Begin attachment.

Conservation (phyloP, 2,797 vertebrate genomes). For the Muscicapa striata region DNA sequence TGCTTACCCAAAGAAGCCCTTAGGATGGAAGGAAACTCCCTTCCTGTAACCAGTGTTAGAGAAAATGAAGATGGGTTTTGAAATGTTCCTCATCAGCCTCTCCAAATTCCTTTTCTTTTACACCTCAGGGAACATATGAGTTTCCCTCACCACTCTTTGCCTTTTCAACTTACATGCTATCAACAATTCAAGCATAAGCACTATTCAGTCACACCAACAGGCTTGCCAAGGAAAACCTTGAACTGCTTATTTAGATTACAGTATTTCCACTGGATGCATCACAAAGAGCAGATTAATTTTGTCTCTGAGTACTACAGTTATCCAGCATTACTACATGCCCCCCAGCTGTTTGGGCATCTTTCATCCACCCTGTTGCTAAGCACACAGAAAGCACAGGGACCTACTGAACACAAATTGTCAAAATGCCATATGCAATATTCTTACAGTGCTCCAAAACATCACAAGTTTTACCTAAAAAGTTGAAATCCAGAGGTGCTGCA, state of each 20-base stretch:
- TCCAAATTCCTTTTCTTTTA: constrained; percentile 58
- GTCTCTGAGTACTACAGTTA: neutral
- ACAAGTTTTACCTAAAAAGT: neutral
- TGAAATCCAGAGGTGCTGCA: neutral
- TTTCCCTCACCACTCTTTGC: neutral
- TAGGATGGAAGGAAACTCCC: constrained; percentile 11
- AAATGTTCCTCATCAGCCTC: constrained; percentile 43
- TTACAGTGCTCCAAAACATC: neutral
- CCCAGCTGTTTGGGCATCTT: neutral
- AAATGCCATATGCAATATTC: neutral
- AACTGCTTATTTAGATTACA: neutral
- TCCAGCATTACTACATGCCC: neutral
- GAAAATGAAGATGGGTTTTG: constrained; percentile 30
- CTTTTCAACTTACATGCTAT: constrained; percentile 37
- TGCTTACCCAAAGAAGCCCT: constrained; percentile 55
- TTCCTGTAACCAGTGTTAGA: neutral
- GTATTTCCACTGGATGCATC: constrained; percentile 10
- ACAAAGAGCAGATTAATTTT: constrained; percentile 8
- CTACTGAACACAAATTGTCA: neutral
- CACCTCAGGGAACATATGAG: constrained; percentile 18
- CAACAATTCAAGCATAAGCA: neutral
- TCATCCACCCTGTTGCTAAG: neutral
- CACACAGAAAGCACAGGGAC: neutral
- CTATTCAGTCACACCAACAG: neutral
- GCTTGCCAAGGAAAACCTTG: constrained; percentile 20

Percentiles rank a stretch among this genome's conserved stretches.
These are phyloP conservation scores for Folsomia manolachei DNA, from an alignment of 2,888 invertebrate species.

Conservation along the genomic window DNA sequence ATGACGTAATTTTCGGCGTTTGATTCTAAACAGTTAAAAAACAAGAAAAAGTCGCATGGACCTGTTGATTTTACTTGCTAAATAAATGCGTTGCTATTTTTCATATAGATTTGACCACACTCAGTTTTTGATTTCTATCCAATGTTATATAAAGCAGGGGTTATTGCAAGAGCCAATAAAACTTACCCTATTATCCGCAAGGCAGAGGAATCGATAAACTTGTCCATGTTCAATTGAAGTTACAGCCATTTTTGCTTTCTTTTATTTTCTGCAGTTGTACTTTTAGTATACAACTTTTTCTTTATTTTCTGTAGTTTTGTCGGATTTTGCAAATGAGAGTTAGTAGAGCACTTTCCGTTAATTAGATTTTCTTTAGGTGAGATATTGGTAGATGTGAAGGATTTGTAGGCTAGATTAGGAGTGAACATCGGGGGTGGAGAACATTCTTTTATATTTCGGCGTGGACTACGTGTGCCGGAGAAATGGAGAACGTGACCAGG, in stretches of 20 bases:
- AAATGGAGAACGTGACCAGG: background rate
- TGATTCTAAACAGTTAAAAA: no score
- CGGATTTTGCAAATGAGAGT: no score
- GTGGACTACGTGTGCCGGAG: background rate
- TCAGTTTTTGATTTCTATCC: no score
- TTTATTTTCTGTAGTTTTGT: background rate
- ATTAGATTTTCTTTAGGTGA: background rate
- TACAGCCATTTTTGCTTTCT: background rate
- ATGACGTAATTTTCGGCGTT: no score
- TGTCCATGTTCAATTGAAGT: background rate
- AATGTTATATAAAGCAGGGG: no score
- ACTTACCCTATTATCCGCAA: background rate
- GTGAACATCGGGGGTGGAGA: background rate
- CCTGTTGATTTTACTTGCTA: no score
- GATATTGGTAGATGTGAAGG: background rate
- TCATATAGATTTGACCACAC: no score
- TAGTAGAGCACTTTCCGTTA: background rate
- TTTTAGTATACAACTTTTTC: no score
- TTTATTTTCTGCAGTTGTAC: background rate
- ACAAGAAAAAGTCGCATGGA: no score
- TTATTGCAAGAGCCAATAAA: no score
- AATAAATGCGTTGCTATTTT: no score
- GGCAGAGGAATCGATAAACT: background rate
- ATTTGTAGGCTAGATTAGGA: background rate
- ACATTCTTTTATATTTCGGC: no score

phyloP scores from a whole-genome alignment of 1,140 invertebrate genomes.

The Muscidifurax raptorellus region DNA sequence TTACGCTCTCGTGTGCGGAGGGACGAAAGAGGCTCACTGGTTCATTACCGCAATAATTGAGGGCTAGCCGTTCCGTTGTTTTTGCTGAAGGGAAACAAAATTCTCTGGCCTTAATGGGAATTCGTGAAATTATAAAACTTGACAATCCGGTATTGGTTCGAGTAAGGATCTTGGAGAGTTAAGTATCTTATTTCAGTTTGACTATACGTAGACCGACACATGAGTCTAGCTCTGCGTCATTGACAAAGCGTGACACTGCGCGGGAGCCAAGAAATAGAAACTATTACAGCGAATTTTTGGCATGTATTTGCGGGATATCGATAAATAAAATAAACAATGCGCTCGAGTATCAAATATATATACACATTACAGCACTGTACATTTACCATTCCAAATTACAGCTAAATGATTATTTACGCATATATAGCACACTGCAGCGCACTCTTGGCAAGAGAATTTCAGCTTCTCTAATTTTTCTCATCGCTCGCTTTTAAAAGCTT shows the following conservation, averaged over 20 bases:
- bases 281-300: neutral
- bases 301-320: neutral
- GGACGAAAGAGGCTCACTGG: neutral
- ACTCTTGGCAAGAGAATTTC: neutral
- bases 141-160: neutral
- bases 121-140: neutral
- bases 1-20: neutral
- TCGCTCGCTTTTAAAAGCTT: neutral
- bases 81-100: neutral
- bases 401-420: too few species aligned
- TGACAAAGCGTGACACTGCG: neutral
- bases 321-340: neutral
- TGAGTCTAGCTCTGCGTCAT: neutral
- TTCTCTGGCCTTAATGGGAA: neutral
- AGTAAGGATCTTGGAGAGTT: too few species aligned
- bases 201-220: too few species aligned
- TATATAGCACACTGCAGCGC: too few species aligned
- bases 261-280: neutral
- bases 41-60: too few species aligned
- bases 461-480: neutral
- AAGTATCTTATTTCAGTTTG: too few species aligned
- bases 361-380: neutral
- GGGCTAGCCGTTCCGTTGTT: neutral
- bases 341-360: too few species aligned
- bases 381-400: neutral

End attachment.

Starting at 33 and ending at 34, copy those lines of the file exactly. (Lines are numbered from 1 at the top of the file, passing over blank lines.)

- GTGGACTACGTGTGCCGGAG: background rate
- TCAGTTTTTGATTTCTATCC: no score